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Description - The Uncommon Reader by Alan Bennett

'Oh Norman,' said the Queen, 'the prime minister doesn't seem to have read any Hardy. Perhaps you could find him one of our old paperbacks on his way out.' Had the dogs not taken exception to the strange van parked in the royal grounds, the Queen might never have learnt of the Westminster travelling library's weekly visits to the palace. But finding herself at its steps, she goes up to apologise for all the yapping and ends up taking out a novel by Ivy Compton-Burnett, last borrowed in 1989. Duff read though it proves to be, upbringing demands she finish it and, so as not to appear rude, she withdraws another. This second, more fortunate choice of book awakens in Her Majesty a passion for reading so great that her public duties begin to suffer. And so, as she devours work by everyone from Hardy to Brookner to Proust to Samuel Beckett, her equerries conspire to bring the Queen's literary odyssey to a close. Subversive and highly enjoyable, The Uncommon Reader offers the perfect argument for reading, written by one of its great champions, Alan Bennett.

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Book Details

ISBN: 9781846681332
ISBN-10: 1846681332
Format: Paperback
(178mm x 111mm x 10mm)
Pages: 128
Imprint: Profile Books Ltd
Publisher: Profile Books Ltd
Publish Date: 3-Jul-2008
Country of Publication: United Kingdom

Book Reviews - The Uncommon Reader by Alan Bennett

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Book Review: Uncommon Reader by Alan Bennett - Reviewed by (11 Jan 2010)

It was, as Alan Bennett tells us, the fault of the dogs: the "bloody dogs" as Prince Philip was famously overheard calling them. And the result was that the Queen - she who didn't have hobbies because she was "a doer" - suddenly took up reading. Which caused all sorts of problems.

It all began because the Corgis discovered a City of Westminster travelling library van in the palace yard and made such a fuss that the Queen felt bound to go in and apologize. There, she met Mr Hutchings, the driver/librarian and Norman, a palace kitchen-hand, and she discovered that she was allowed to borrow up to six books. Being polite, she borrows one, and although this is not very inspiring reading, when she returns it the following week she borrows another - just so that Mr Hutchings does not feel he has failed. And with this second book, she is hooked.

Young Norman, who is coerced into offering reading suggestions (although his own reading is guided by whether an author is gay or not) is soon promoted to be the Queen's library assistant. And although Westminster City Council cancels the visits of the library van, the Queen finds other sources of books, including, occasionally, books from one of her own libraries. Through her reading, she develops a new perspective on life. And instead of the usual small-talk, for which those who meet her are carefully prepared, she begins to ask visiting functionaries, and the members of the public that she speaks to at official functions, what they are reading. It is all very uncharacteristic, unexpected and, often, embarrassing. No-one knows quite what she will do next.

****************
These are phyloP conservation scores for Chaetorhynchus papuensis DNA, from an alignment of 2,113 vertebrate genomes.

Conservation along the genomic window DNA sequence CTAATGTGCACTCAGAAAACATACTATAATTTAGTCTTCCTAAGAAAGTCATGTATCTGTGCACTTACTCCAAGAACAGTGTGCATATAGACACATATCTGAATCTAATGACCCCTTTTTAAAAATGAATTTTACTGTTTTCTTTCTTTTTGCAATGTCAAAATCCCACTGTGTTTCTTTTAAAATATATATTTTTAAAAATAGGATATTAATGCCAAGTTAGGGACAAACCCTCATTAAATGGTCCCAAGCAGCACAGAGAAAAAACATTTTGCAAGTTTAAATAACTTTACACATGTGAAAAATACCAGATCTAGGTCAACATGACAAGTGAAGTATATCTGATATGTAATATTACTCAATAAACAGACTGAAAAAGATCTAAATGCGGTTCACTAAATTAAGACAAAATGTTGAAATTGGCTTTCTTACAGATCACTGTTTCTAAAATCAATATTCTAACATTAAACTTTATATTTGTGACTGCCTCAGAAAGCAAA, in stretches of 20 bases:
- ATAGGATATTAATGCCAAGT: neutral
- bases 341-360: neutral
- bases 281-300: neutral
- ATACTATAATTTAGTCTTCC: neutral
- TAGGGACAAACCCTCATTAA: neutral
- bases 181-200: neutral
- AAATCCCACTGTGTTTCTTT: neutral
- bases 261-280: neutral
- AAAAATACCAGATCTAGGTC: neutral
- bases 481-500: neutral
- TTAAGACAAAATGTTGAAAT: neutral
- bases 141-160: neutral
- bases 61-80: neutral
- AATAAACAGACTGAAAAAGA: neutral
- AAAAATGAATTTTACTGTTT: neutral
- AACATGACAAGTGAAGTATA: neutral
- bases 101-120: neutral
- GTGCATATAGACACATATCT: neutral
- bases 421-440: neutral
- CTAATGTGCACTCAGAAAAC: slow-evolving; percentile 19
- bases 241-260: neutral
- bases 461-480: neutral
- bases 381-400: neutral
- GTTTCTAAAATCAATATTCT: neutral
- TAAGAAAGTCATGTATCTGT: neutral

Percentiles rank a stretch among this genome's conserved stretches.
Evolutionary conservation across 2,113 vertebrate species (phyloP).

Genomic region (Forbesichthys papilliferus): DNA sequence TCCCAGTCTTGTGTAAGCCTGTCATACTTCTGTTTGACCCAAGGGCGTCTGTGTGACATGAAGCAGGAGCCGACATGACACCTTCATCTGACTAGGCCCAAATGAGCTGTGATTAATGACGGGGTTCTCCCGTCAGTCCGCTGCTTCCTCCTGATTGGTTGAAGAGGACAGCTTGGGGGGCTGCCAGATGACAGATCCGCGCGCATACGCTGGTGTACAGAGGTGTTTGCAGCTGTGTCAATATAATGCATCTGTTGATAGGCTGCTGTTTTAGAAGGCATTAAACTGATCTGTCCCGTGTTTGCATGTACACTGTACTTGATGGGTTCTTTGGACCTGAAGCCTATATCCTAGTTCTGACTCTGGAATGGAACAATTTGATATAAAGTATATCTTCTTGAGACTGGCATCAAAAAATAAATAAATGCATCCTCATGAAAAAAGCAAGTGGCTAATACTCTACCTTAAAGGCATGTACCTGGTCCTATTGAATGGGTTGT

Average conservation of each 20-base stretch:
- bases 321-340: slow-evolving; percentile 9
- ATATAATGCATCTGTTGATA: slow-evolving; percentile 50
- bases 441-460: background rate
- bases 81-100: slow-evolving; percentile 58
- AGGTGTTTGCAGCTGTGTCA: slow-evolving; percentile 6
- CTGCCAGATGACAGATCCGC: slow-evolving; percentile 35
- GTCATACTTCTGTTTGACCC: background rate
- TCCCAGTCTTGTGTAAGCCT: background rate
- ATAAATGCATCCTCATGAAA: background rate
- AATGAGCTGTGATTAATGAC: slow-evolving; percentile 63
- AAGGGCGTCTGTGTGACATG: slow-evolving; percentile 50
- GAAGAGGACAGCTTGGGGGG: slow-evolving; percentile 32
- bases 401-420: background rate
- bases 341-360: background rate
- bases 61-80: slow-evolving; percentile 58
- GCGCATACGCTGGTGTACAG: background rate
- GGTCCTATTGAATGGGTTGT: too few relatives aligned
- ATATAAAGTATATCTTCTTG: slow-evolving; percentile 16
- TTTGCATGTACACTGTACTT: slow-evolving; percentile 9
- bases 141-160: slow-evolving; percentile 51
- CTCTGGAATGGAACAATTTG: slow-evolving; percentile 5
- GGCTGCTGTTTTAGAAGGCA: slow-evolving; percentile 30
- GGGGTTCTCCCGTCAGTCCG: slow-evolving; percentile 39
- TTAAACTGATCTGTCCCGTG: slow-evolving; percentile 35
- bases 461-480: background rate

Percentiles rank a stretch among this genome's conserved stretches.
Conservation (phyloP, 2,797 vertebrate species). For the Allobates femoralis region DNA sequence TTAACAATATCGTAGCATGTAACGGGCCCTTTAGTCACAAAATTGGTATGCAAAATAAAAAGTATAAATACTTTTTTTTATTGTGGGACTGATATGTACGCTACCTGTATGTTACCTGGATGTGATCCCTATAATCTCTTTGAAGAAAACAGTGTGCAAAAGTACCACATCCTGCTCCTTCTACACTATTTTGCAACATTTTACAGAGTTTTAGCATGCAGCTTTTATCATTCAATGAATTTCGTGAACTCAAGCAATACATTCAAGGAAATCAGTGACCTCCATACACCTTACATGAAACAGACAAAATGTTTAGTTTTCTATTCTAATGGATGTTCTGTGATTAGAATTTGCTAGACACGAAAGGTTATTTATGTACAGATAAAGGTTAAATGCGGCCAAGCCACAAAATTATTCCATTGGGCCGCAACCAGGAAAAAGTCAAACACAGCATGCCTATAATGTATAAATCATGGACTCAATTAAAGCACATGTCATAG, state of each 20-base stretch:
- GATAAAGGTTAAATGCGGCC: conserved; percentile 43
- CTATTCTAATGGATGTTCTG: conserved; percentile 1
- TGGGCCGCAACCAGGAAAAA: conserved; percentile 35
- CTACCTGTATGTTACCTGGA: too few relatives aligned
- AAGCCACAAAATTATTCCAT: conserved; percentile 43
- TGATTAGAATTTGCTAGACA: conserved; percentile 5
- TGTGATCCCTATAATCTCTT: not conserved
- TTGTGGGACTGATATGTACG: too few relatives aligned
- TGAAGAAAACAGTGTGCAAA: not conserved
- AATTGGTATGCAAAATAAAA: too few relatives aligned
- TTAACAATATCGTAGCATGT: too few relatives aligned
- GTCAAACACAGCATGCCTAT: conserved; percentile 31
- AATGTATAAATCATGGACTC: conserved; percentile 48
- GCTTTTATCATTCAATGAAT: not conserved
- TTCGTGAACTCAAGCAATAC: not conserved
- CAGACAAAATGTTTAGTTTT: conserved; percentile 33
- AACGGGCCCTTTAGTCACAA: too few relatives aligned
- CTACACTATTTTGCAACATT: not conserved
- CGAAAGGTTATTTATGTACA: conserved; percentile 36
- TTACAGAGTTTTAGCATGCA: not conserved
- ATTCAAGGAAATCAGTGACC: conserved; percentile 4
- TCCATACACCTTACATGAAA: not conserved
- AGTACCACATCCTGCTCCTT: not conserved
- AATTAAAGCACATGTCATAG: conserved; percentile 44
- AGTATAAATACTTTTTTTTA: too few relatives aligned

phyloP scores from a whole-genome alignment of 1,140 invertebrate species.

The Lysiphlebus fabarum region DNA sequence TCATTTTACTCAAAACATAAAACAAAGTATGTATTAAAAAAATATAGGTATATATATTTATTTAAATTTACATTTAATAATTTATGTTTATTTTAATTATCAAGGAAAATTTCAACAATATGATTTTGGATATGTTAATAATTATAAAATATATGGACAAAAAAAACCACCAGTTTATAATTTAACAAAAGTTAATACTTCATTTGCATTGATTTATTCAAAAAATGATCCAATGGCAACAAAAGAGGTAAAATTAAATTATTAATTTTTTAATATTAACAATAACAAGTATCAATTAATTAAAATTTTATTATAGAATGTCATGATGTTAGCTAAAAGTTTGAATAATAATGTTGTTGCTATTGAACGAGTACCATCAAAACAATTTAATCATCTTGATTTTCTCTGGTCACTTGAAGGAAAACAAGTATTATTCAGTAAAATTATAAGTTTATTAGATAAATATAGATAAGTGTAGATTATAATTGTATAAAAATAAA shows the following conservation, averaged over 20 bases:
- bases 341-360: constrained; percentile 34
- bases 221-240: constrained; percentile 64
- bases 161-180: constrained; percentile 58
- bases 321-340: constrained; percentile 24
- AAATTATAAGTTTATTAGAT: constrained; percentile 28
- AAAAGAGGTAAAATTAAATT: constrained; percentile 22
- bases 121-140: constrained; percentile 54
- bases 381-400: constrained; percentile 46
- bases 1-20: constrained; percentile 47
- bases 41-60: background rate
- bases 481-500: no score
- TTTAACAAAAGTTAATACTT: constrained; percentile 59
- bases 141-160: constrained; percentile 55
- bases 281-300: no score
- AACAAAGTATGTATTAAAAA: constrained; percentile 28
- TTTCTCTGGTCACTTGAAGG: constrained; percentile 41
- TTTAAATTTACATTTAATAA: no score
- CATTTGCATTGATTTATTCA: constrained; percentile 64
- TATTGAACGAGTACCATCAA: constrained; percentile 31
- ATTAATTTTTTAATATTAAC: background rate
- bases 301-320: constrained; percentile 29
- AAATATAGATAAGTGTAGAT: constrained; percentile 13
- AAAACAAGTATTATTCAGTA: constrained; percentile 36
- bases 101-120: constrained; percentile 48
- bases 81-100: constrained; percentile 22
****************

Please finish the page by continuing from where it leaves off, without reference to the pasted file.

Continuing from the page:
Alan Bennett tells this story with his tongue firmly in his cheek. He has great fun with the Queen's reactions to various authors ("Oh do get on!", she exclaims when reading Henry James for the first time) and her sharp, intelligent wit in the midst of all the formal duties and the stuffy meetings that she has to suffer is a delight. Prince Philip adds his dry comments and the Prime Minister and the Archbishop of Canterbury are each confounded by literary questions. Altogether, this is a little gem of a book: short, funny, subversive and most enjoyable.

If the Queen reads it (and undoubtedly she is already an uncommon reader), will it be "Arise Sir Alan" or "Off with his head!". Or will she think up a more sophisticated and subtle revenge, such as that which she devised for her Private Secretary, Sir Kevin, in the book? "It was the block but it took longer", as Alan Bennett remarks of this particular piece of Royal come-uppance. Let's just hope that Alan Bennett survives and flourishes and keeps on writing.

Copyright © Ann Skea 2008

Ann Skea Website and Ted Hughes pages:

Author Biography - Alan Bennett

The film adaptation of the hit play The Lady in the Van is out now in the UK.Alan Bennett has been one of our leading dramatists since the success of Beyond the Fringe in the 1960s. His television series Talking Heads has become a modern-day classic, as have many of his works for the stage. At the National Theatre, London, The History Boys won numerous awards including Evening Standard and Critics' Circle awards for Best Play, an Olivier for the Best New Play and the South Bank Award. His play The History Boys was the National Theatre's most successful production ever. His collection of prose Writing Home was a number one bestseller. Untold Stories won the PEN/Ackerley Prize for autobiography, 2006. Recent works of fiction are The Uncommon Reader and Smut: Two Unseemly Stories.

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